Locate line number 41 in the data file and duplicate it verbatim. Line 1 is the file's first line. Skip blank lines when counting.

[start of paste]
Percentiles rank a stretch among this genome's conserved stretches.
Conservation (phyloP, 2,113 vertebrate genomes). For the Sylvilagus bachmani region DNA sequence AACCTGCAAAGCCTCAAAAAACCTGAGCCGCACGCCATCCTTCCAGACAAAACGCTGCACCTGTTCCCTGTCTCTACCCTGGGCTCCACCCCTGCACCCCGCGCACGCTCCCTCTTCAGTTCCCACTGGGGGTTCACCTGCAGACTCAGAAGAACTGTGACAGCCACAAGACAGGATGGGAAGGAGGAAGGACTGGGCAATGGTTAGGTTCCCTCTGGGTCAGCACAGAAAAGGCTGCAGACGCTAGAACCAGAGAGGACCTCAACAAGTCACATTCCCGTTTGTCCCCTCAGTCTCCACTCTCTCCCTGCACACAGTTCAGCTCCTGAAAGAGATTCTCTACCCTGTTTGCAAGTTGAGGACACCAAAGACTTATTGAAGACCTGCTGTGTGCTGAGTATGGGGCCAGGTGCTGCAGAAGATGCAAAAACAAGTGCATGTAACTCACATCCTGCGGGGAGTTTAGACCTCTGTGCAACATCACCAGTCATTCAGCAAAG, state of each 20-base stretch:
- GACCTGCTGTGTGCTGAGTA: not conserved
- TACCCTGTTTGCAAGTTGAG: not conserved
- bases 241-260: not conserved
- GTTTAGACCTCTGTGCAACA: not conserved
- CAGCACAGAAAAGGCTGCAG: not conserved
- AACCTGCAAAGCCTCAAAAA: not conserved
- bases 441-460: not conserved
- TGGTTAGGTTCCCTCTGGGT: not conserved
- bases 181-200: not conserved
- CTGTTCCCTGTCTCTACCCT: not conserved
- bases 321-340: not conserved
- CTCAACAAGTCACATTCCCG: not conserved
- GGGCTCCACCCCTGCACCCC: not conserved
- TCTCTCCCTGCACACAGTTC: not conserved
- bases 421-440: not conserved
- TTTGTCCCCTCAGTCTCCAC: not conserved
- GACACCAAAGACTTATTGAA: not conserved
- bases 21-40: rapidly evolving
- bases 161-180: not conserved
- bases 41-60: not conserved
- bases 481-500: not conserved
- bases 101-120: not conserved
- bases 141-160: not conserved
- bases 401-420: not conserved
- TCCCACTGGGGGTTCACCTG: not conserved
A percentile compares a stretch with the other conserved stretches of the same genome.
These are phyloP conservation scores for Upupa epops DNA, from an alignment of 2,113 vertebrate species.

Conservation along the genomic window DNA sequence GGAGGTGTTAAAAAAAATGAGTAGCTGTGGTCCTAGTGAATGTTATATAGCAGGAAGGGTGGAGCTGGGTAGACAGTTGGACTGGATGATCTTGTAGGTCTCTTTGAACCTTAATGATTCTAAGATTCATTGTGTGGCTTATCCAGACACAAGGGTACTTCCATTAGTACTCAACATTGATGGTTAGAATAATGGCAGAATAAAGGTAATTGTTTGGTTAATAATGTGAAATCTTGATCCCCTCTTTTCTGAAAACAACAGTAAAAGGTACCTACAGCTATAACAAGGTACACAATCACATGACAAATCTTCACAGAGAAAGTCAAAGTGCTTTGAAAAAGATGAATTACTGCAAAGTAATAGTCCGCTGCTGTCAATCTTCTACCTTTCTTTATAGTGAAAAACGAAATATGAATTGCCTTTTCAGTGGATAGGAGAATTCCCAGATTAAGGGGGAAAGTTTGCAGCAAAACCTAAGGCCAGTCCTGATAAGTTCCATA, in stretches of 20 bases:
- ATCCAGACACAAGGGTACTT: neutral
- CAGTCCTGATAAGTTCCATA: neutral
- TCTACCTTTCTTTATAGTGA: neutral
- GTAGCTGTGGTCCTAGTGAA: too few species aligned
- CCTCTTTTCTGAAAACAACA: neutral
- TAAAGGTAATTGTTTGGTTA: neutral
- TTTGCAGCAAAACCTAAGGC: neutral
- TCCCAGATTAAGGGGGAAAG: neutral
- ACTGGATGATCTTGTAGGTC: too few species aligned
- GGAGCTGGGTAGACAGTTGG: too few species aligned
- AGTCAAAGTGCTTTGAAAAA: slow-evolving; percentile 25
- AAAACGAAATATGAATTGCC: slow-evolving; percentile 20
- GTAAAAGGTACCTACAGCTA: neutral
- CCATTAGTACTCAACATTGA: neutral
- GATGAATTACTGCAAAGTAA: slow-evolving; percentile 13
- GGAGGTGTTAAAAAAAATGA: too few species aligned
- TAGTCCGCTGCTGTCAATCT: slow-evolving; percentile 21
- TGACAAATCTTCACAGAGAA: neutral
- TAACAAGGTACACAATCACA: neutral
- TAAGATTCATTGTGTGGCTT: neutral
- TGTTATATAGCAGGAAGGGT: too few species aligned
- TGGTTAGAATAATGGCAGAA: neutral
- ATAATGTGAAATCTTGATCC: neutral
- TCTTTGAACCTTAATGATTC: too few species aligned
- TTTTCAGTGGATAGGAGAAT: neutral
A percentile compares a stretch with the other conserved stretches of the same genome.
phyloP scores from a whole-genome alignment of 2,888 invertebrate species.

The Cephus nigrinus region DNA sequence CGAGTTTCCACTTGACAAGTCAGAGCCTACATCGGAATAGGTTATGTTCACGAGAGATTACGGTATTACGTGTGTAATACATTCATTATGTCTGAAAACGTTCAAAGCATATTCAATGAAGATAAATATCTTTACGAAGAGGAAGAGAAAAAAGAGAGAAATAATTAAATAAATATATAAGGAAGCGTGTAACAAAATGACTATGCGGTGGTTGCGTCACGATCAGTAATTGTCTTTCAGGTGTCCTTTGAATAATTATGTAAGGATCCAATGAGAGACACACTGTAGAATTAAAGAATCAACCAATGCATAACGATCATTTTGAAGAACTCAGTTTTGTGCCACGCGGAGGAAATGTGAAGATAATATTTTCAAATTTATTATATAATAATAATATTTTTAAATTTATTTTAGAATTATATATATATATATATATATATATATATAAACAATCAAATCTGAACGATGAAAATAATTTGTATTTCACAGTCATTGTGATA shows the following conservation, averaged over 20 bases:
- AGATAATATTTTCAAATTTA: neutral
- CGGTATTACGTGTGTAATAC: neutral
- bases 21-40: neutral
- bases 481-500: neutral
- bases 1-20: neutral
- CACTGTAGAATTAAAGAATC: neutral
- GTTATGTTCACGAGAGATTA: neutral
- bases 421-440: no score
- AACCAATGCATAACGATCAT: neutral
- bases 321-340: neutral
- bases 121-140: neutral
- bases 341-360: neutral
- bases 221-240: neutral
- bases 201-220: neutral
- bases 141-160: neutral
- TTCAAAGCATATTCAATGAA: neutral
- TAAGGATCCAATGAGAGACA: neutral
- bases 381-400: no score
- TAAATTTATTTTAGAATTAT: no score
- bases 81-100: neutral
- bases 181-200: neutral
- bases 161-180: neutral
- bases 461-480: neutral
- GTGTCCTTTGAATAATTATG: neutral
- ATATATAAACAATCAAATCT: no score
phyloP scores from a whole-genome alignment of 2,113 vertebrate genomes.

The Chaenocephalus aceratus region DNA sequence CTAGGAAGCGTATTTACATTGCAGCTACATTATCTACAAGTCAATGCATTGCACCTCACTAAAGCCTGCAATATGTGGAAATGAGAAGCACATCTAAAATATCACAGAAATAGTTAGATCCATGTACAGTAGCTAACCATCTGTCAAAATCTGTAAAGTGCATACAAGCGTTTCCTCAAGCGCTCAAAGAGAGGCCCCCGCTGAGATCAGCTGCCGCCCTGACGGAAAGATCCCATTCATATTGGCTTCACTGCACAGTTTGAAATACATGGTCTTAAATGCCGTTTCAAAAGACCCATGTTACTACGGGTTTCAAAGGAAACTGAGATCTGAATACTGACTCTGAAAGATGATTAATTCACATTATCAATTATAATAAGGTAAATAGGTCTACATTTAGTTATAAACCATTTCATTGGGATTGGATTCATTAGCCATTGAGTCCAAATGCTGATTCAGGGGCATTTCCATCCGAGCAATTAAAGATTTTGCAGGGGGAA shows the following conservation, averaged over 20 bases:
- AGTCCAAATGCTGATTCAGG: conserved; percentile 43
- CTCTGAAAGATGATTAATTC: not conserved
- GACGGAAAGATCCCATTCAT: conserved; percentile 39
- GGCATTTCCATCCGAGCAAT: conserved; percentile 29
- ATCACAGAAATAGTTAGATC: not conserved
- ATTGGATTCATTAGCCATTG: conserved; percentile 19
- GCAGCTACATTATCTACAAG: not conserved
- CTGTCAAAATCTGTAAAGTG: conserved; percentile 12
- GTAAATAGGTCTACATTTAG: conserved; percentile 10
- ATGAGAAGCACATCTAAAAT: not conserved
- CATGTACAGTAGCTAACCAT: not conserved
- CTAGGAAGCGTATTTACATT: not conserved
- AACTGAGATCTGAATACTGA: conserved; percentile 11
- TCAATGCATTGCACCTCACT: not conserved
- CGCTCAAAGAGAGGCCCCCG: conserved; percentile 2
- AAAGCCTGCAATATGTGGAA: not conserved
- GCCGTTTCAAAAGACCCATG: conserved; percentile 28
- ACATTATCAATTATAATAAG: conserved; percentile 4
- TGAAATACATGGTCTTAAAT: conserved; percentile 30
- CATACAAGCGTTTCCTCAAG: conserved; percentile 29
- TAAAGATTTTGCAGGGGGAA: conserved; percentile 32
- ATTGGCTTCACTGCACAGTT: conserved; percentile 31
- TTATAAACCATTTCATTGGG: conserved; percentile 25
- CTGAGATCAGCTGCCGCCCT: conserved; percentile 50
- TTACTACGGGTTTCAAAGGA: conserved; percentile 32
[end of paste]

- AGTCAAAGTGCTTTGAAAAA: slow-evolving; percentile 25